Georgia announces manual recount of ballots

Washington, Nov 11 (efe-epa).- The state of Georgia announced Wednesday that it will perform a manual recount of all ballots cast in last week’s presidential election because of the narrow advantage held at present by President-elect Joe Biden over incumbent President Donald Trump.

At a press conference, Georgia Secretary of State Brad Raffensperger announced the decision and said that he expects the process to be completed by Nov. 20, the deadline for certifying the election results in the southeastern state.

“We will work with the counties to get this done in time for our state certification,” Raffensperger said on the steps of the state Capitol. “We have all worked hard to bring fair and accurate counts to assure that the will of the voters is reflected in the final count and that every voter will have confidence in the outcome, whether their candidate won or lost.”

With 99 percent of the ballots counted, Biden is currently leading in the state’s ongoing vote tally by 14,112, a 0.3 percent advantage over Trump.

Georgia authorities had predicted last week that the result of the election in their state would be so tight that a recount would have to be performed, almost certainly requested by whichever campaign lost there.

However, Raffensperger confirmed on Wednesday that there would be two recounts and that the first of them will begin immediately and be a manual recount of all ballots cast in Georgia.

If that process confirms that the margin of victory of the winning candidate is less than 0.5 percent, the loser’s campaign will have the right, under state law, to request a new count of the ballots, which would mean scanning them all again by computer, he said.

The manual recount will affect the almost five million votes cast in Georgia for the Nov. 3 election and will mean reviewing each ballot and once again placing them into piles to corroborate the machine count.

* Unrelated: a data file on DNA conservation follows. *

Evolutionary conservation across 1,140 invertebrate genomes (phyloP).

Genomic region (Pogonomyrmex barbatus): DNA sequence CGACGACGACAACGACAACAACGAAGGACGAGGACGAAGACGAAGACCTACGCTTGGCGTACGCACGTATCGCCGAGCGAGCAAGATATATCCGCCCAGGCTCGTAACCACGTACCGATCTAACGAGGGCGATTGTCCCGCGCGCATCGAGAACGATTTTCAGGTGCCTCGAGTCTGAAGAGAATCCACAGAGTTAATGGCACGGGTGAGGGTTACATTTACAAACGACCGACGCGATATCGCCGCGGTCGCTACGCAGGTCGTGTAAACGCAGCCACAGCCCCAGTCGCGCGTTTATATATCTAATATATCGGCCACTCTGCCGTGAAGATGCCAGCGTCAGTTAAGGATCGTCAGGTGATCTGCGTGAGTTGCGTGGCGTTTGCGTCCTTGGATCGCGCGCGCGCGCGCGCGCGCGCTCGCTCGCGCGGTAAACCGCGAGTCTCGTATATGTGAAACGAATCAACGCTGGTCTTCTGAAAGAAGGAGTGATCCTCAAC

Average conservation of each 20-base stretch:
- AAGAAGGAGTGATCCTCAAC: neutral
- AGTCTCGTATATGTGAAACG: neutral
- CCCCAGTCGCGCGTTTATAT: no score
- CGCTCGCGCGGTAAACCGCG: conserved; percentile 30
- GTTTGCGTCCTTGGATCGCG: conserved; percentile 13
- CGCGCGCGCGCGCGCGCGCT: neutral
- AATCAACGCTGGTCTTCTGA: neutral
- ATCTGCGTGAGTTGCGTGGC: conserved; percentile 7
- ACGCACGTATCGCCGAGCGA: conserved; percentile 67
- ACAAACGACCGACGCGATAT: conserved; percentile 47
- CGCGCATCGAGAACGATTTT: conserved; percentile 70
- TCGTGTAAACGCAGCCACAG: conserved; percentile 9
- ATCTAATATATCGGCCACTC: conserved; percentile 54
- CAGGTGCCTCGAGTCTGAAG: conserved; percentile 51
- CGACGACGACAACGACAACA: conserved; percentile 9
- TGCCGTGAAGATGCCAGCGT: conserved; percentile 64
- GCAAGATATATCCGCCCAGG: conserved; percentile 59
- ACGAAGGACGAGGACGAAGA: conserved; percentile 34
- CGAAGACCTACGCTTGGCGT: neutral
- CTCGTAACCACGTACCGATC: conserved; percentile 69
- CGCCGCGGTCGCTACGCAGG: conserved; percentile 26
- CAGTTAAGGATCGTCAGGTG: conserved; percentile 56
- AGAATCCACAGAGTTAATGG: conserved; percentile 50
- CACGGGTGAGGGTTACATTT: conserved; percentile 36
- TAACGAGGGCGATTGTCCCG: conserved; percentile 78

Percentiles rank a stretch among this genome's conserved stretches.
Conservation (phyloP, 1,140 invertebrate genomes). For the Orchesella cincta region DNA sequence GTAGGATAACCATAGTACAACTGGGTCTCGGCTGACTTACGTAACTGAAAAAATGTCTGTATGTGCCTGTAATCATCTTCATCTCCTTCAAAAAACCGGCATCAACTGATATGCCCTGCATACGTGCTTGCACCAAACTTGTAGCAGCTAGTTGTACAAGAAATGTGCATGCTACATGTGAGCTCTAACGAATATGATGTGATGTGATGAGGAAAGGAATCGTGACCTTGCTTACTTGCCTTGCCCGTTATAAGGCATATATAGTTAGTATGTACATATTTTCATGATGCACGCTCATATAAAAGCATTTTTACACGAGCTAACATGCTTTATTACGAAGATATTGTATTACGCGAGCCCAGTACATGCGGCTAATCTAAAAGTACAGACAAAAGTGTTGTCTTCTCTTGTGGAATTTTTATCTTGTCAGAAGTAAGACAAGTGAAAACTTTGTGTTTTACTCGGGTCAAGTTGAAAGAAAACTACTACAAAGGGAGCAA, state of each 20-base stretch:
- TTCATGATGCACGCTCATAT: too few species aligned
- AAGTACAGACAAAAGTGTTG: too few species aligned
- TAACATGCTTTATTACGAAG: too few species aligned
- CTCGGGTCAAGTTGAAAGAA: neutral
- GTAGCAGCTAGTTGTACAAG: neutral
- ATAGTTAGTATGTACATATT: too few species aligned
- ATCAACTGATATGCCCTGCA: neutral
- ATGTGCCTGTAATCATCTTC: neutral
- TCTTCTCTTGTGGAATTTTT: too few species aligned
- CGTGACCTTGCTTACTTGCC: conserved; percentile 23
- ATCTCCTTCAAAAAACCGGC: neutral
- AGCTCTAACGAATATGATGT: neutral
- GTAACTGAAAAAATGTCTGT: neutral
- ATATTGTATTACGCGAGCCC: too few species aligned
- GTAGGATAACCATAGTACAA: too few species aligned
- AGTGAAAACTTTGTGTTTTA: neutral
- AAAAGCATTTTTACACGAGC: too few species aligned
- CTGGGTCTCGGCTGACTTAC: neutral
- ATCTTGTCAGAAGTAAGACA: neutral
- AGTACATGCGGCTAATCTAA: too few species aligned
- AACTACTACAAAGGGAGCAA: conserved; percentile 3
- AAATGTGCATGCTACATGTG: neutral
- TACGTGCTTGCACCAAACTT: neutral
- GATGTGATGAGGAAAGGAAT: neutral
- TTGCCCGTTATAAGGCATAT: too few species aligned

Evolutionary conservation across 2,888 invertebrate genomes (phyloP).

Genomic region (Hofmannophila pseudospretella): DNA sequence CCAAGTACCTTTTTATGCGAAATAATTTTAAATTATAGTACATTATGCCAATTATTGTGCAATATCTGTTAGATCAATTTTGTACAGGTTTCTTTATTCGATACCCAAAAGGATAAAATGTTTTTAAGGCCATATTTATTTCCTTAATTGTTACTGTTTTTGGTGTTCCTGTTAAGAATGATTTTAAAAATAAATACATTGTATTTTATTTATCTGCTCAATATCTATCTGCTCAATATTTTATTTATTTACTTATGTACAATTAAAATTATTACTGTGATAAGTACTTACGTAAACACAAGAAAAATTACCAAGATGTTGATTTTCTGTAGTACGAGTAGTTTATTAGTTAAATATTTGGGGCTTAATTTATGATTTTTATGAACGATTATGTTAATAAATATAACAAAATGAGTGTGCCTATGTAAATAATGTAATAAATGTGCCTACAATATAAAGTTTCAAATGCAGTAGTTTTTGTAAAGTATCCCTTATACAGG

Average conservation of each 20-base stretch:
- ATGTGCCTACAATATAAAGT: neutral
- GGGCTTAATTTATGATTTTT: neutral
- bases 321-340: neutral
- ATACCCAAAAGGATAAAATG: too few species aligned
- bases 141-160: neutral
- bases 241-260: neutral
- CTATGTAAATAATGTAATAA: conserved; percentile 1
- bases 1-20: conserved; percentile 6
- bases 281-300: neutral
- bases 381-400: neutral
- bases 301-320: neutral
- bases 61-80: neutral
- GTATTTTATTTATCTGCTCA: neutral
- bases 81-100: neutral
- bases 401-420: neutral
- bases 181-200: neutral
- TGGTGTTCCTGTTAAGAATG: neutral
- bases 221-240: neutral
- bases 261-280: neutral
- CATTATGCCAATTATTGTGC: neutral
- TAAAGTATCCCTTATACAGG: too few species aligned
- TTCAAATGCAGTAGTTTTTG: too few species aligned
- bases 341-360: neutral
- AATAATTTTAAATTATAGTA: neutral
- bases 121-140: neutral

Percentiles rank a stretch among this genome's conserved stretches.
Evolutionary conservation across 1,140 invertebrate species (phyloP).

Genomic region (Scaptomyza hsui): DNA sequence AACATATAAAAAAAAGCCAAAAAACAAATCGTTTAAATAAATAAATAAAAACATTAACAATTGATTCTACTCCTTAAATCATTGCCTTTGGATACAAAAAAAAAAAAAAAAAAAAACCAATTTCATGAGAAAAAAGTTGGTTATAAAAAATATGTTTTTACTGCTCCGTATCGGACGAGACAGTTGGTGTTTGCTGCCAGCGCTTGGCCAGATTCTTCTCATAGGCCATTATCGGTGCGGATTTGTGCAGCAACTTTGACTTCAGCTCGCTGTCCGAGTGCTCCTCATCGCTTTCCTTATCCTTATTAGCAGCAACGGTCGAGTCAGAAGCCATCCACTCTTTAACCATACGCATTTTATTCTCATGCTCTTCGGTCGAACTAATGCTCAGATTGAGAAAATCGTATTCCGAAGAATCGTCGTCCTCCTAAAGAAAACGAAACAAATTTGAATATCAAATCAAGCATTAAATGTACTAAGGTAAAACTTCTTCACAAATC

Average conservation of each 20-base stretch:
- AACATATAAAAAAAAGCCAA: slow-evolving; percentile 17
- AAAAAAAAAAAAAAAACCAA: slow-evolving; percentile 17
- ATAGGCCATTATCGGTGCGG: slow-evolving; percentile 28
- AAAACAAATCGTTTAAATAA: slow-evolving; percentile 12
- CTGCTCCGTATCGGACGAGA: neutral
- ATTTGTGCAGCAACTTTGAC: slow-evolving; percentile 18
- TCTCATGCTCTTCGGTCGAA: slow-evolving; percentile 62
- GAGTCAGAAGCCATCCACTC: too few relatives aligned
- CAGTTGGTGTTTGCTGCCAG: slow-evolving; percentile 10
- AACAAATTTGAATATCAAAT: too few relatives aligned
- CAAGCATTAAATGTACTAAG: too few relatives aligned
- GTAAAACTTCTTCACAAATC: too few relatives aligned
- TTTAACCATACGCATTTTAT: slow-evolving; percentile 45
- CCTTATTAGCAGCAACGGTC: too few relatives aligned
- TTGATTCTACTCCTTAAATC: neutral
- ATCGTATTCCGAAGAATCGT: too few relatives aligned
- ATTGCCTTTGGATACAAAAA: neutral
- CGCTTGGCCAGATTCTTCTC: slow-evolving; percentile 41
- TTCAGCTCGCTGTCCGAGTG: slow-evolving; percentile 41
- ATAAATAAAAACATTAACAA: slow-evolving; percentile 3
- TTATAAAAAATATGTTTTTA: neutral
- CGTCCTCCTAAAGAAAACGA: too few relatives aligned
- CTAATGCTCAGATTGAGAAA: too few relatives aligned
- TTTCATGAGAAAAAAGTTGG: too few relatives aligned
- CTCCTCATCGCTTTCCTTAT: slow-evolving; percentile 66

That process will be combined with an audit of the results that was already scheduled and which instead of being performed on just a sample of the ballots will now be performed on all the ballots cast.

Raffensperger thus responded to pressure from the Trump campaign, which had asked for a manual count of the ballots and complained – albeit without providing any evidence – that fraud had been committed in the election in Georgia and other key states, including an unproven allegation that certain Georgia residents voted in place of deceased voters.

Raffensperger, who is a Republican, went on to say that no evidence of generalized election fraud had been found, but nevertheless Georgia election authorities will investigate each alleged instance brought to them by voters.

Even if Georgia ultimately were found to have voted for Trump, Biden would still have at least 290 electoral votes, 20 more than are needed to win the presidency, compared with the 217 that Trump has at present.

Georgia is also crucial in terms of defining the makeup of the Senate, where Republicans won or retained 50 seats and Democrats 48.

There are two Senate runoff elections in Georgia, where Democrats are running against incumbent Republicans, and if both seats were to be won by the challengers this would flip the Senate to Democratic control, given that Vice President Kamala Harris would be able to cast tiebreaking votes.

Everything, however, points to the strong possibility that the GOP will retain control of the upper house, but that will not be confirmed until Jan. 5, when the Georgia runoff elections will be held for those two Senate seats, given that no candidate received more than 50 percent of the votes in the Nov. 3 balloting.

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